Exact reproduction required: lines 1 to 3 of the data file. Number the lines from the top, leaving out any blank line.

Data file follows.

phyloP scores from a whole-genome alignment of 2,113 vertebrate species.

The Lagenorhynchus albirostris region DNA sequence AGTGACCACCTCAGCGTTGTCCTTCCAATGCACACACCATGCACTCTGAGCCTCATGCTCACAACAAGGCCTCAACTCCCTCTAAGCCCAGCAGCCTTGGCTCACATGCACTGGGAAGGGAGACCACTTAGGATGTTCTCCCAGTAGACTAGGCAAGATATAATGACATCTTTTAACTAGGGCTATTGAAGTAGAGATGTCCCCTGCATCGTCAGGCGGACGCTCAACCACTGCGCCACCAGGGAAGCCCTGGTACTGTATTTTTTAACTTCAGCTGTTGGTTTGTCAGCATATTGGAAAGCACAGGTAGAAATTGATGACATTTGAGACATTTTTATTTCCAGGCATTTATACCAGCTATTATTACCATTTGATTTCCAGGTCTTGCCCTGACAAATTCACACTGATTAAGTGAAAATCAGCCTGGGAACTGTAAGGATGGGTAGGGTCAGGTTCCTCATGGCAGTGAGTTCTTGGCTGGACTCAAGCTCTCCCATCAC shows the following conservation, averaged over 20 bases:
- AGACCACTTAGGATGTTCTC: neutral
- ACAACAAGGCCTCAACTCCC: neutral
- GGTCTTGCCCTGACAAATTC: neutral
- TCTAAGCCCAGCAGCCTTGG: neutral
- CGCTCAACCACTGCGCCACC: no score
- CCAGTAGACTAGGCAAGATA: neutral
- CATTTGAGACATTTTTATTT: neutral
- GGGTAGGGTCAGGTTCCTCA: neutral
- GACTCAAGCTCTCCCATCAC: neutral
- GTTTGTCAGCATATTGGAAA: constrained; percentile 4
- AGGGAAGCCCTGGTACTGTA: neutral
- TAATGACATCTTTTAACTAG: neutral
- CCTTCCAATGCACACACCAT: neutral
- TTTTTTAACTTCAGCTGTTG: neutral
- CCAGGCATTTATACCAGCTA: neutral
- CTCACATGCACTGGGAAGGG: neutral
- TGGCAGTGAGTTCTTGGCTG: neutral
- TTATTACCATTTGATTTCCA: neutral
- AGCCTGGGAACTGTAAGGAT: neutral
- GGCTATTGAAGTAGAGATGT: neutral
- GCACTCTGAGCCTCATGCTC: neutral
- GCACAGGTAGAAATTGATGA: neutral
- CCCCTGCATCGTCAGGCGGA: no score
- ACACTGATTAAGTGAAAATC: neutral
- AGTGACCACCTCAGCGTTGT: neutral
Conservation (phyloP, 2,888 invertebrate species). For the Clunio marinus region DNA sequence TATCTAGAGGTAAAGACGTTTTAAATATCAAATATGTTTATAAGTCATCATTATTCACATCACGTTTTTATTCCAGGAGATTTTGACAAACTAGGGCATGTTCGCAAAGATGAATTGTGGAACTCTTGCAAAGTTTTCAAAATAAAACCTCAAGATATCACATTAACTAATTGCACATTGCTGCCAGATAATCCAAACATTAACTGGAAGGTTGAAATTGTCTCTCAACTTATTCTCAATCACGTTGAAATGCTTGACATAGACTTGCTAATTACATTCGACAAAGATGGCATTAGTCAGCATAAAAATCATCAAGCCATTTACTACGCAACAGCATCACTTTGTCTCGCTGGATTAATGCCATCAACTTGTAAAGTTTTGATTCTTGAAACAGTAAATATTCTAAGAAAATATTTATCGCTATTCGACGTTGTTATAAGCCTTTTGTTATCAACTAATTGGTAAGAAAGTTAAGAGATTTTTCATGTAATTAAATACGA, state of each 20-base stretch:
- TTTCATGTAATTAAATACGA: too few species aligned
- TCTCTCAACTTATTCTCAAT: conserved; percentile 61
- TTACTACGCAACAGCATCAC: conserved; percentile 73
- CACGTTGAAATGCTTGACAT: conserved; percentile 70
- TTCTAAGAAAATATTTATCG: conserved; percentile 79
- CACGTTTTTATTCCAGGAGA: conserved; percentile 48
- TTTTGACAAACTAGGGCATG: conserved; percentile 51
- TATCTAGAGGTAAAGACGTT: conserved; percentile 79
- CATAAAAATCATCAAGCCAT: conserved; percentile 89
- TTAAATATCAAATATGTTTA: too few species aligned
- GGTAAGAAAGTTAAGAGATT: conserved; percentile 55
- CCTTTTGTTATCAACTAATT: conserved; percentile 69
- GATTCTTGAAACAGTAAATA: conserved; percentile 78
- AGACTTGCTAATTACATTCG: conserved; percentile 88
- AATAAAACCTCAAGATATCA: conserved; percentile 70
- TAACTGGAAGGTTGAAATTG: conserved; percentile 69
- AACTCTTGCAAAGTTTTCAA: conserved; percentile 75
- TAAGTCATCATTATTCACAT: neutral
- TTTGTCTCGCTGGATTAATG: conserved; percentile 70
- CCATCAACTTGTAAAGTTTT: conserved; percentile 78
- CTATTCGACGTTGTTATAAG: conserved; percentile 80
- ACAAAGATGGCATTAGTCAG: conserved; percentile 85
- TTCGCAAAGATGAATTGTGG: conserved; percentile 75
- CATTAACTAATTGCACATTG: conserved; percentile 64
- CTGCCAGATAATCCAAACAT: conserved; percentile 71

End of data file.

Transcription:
phyloP scores from a whole-genome alignment of 2,113 vertebrate species.

The Lagenorhynchus albirostris region DNA sequence AGTGACCACCTCAGCGTTGTCCTTCCAATGCACACACCATGCACTCTGAGCCTCATGCTCACAACAAGGCCTCAACTCCCTCTAAGCCCAGCAGCCTTGGCTCACATGCACTGGGAAGGGAGACCACTTAGGATGTTCTCCCAGTAGACTAGGCAAGATATAATGACATCTTTTAACTAGGGCTATTGAAGTAGAGATGTCCCCTGCATCGTCAGGCGGACGCTCAACCACTGCGCCACCAGGGAAGCCCTGGTACTGTATTTTTTAACTTCAGCTGTTGGTTTGTCAGCATATTGGAAAGCACAGGTAGAAATTGATGACATTTGAGACATTTTTATTTCCAGGCATTTATACCAGCTATTATTACCATTTGATTTCCAGGTCTTGCCCTGACAAATTCACACTGATTAAGTGAAAATCAGCCTGGGAACTGTAAGGATGGGTAGGGTCAGGTTCCTCATGGCAGTGAGTTCTTGGCTGGACTCAAGCTCTCCCATCAC shows the following conservation, averaged over 20 bases:
- AGACCACTTAGGATGTTCTC: neutral